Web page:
The term “conspiracy theory” was weaponized by the CIA half a century ago. At first it was merely used to marginalize those who question government narratives. But now that weapon is being loaded and pointed at our heads. Can a “conspiracy theorist” false flag be far behind? James examines the new FBI document on conspiracy theorists as domestic terrorists in this important edition of #PropagandaWatch.
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The latest video from James Corbett is in response to this memo from the FBI, which claims that “fringe conspiracy theories” will occasionally stir people to commit violent acts.
Disregarding the arguments about who is or isn’t responsible for acts of violence (or even whether or not they actually happened), the memo is of course totally ridiculous.
More than ridiculous: You don’t ban or censor things because criminals or lunatics liked them. Mark Chapman liked Catcher in the Rye, Charles Manson listened to The Beatles.
The argument of post-war suburban mothers, that Rock music encourages sin and Devil worship is, deservedly, ridiculed as hysteria these days. And yet the FBI, and other agencies of the deep state, are using that same argument to shut down free speech on the web.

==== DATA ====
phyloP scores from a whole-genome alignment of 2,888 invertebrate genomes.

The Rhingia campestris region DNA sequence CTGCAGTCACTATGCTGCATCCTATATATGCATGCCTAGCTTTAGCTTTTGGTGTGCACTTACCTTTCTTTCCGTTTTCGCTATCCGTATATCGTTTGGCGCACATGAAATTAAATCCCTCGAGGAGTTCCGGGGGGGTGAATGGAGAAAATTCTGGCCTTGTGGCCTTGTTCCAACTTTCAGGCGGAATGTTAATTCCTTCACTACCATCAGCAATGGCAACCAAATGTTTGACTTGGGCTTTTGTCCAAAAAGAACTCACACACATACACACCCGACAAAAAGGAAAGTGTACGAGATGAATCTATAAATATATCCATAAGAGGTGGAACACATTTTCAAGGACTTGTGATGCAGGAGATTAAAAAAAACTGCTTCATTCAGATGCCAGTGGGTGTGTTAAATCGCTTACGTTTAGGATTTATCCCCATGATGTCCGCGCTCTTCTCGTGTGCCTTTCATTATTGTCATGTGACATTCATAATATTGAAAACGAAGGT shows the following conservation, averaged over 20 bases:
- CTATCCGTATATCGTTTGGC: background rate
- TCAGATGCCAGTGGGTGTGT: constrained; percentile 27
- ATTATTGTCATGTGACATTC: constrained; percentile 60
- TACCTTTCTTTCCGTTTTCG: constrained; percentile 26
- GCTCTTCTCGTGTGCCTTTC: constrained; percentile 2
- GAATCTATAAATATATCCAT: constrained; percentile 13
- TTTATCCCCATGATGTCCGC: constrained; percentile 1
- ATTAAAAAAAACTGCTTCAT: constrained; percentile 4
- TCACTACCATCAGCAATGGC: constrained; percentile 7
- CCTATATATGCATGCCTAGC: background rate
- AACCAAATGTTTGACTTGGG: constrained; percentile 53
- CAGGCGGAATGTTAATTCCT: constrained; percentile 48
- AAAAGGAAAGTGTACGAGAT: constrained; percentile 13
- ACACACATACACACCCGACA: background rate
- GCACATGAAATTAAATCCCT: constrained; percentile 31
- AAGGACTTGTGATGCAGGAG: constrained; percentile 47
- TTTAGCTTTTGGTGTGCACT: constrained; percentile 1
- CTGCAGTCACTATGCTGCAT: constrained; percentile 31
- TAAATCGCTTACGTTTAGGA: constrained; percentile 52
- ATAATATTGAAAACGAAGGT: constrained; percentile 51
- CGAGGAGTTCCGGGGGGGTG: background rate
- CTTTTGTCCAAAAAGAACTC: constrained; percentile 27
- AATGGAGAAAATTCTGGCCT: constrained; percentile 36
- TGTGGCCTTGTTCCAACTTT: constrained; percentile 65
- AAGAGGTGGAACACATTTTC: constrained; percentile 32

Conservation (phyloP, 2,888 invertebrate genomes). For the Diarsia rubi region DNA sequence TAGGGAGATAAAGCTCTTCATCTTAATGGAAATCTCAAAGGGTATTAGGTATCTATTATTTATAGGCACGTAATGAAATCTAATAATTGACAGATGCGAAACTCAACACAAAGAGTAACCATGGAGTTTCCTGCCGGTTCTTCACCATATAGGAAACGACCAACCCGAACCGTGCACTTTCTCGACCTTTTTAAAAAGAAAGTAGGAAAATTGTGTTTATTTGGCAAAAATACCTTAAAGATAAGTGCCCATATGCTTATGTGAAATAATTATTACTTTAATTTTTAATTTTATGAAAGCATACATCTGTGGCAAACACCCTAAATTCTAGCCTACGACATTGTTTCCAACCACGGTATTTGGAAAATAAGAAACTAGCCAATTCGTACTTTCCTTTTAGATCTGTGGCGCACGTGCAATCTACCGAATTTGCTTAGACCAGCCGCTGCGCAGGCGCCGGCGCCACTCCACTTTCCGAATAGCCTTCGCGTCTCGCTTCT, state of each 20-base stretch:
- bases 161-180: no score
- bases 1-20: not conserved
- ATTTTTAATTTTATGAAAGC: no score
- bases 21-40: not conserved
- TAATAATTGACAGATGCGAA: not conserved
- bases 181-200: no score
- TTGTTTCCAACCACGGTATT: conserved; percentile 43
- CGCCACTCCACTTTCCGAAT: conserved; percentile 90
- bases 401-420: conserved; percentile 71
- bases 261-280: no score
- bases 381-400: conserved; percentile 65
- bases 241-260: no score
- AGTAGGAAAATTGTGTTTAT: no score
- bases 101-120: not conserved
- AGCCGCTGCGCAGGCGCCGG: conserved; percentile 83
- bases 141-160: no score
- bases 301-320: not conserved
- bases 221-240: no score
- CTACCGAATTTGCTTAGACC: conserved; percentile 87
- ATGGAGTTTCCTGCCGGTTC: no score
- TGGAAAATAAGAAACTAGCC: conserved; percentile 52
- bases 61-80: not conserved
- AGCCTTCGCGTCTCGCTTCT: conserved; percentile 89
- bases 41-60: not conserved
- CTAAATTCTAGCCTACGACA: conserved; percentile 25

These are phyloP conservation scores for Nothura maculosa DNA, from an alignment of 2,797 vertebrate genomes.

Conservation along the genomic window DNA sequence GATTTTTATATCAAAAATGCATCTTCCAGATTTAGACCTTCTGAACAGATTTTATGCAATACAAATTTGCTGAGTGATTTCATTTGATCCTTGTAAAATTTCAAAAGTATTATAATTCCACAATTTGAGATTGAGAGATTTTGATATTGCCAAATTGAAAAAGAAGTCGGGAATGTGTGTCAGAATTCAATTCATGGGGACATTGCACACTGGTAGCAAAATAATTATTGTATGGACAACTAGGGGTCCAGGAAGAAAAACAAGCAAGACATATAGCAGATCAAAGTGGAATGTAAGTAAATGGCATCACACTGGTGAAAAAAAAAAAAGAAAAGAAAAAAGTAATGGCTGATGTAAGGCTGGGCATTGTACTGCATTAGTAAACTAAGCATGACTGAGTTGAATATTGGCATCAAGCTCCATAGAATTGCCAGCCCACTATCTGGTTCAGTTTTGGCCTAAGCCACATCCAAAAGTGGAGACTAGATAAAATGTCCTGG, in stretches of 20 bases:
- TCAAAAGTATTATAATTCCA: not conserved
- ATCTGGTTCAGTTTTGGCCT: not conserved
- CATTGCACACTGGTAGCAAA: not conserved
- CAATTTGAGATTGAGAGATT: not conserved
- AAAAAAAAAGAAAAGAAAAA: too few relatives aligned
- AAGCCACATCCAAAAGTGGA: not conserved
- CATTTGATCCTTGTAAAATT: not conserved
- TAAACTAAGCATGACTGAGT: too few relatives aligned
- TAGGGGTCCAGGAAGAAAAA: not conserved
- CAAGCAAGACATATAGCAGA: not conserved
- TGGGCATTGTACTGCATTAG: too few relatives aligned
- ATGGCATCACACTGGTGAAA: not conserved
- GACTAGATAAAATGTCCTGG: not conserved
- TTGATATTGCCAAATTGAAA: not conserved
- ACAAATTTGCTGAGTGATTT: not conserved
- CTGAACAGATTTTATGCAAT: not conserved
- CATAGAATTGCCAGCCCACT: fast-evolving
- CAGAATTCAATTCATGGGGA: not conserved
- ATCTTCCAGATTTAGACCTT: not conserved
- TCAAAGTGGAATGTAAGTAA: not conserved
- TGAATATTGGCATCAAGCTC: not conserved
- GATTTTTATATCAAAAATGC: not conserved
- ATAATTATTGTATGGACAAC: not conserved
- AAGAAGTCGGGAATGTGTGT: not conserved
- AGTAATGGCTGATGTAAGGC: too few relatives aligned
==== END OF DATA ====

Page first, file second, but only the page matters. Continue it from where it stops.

There will always be insane people. There will always be those who, for whatever crazy reason, seek to do others harm. We can’t legislate on that. Ted Bundy wore ties. Jeffrey Dahmer was gay. Hitler drank water.
Even taken totally at face value, completely on its own terms, even if – for some peculiar reason – you believe everything the FBI tells you: the argument for is deeply flawed. At best.
Of course, that’s not really what the document is about.
What this document is really about, what this is all for, is buried in one short sentence somewhere in the preamble [our emphasis]:
Indicators that may lead to a revised judgment include…significant efforts by major social media companies and websites to remove, regulate or counter potentially harmful conspiratorial content.”
Yeah. That just about says it all really.